Tributes have been paid to former Wimbledon champion and singles world number two Jana Novotna, who passed away yesterday at the age of 49 following a battle with cancer.
Novotna, who was the world number one in doubles and won 12 grand slam titles in that discipline, as well as four mixed doubles titles, was most known for her emotional triumph at the All-England Club in 1998. She had lost the final in both 1993 and the previous year in 1997, though beat Nathalie Tauziat to win her first and only Grand Slam singles title. She was also a former runner-up at the Australian Open.
The news of Novotna’s death was announced “with deep sadness” by the WTA earlier today, with several tennis players or broadcasters paying tribute to the Czech, who was inducted into the Tennis Hall of Fame in 2005, in the past few hours.
Tributes paid to woman who lit up SW19
Novotna, whose serve and volley style made her stand out in the period where tennis was developing into the power game so often seen, undoubtedly had an incredible doubles career, winning 12 of the 23 women’s doubles Major finals she reached, completing the Career Grand Slam, and also won four mixed doubles titles. However, her lasting legacy will undoubtedly be her incredible triumph at Wimbledon in 1998.
At the age of 25, Novotna reached her first final at SW19 in 1993, where she went a double break up against defending champion Steffi Graf. Despite that advantage, the Czech eventually fell in the final and was inconsolable afterwards, with the image of her crying on the shoulder of the Duchess of Kent one of the most famous in the tournament’s history. She would once again reach the final four years later, losing to Martina Hingis from a set up, though finally captured the title the following year, beating Hingis in the last four before seeing off Tauziat in straight sets in the final, much to the delight of the crowd and to the Duchess of Kent, who told Novotna after the 1993 final that she was sure that she would take the title one day.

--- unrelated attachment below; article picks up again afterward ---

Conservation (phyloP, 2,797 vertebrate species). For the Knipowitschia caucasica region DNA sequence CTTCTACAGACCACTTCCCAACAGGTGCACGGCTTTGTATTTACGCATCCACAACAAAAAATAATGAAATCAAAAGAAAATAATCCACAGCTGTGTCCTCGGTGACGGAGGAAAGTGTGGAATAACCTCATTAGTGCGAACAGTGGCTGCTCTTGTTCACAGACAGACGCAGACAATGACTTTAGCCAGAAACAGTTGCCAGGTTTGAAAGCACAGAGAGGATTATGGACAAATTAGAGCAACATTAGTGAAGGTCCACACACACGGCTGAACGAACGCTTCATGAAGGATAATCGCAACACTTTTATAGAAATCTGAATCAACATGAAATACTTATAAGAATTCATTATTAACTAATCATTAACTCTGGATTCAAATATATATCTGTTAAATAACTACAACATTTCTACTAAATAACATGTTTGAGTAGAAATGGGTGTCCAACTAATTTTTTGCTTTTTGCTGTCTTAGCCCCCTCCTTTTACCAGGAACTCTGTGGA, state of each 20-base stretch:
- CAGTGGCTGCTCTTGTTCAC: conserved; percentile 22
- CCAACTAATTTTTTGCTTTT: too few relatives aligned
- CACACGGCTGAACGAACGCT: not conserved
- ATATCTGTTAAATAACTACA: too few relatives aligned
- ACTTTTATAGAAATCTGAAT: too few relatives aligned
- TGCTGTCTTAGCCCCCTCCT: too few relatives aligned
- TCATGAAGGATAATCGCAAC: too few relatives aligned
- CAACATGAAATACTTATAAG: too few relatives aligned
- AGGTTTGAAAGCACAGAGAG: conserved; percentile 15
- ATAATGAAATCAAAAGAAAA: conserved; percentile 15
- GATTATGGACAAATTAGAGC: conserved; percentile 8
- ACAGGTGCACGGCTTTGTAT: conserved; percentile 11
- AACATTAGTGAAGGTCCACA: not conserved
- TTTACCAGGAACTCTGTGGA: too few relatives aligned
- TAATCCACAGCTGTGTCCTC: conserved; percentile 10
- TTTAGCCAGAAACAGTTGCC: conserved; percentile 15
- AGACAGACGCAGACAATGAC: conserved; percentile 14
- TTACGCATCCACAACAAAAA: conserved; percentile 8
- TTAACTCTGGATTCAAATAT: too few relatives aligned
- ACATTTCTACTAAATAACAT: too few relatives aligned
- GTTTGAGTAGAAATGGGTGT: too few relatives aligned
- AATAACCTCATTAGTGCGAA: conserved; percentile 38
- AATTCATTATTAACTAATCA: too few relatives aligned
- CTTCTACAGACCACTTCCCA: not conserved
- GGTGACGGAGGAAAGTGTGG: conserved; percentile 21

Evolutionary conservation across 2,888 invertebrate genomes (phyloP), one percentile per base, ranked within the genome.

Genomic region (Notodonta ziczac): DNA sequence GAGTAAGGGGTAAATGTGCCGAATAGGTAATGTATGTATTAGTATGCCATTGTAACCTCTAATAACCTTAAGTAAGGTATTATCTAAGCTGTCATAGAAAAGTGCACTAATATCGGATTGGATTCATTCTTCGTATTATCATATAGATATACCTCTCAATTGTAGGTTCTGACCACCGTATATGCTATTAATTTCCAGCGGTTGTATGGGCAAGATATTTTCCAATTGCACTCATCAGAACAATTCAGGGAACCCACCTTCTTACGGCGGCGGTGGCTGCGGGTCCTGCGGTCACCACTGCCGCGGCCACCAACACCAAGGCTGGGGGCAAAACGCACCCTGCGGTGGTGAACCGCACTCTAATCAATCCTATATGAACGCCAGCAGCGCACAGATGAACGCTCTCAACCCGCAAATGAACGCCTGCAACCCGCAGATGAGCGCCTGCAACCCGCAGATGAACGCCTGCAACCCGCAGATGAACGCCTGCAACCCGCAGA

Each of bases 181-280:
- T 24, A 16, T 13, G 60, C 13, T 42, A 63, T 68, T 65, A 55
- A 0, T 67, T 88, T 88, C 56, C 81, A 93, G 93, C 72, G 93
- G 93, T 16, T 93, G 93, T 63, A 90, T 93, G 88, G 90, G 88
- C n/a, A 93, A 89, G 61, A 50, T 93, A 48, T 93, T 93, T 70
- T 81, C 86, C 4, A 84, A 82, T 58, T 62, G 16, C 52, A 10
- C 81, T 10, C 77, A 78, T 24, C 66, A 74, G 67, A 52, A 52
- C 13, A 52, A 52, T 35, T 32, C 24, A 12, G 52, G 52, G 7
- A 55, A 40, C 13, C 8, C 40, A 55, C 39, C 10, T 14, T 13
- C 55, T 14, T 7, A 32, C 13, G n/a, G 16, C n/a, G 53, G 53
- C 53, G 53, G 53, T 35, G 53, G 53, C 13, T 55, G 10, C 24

With news of Novotna’s illness not having been made publicly prior to her death, several tennis players and broadcasters, who worked with her following her retirement from the sport in 20000, have paid tribute to her. Former world number seven Barbara Schett-Eagle, who had played in the legends doubles event at Wimbledon with her, described Novotna as being “a wonderful person” who had a “beautiful soul,” whilst Novotna’s fellow Czech Lucie Safarova commented that she was “shocked” about the “terrible news,” adding that she will be remembered as an “amazing athlete and a great person.”
Wimbledon announced that all of those at the club were “deeply saddened” to hear of Novotna’s passing, commenting that she was a “true champion” whose “1998 triumph will live long in the memory,” whilst WTA CEO Steve Simon described her as “an inspiration both on and off the court.” WTA legend Pam Shriver commented that Novotna was “as kind as she was competitive,” whilst a former mixed doubles partner of hers, Todd Woodbridge, commented that he was “shocked and saddened” by the news. Long-time friend and compatriot Martina Navratilova commented that she was "gutted" to hear about Novotna's partnership, whilst Chris Evert said that it was a "devastating loss for those of us who shared a deep friendship with her."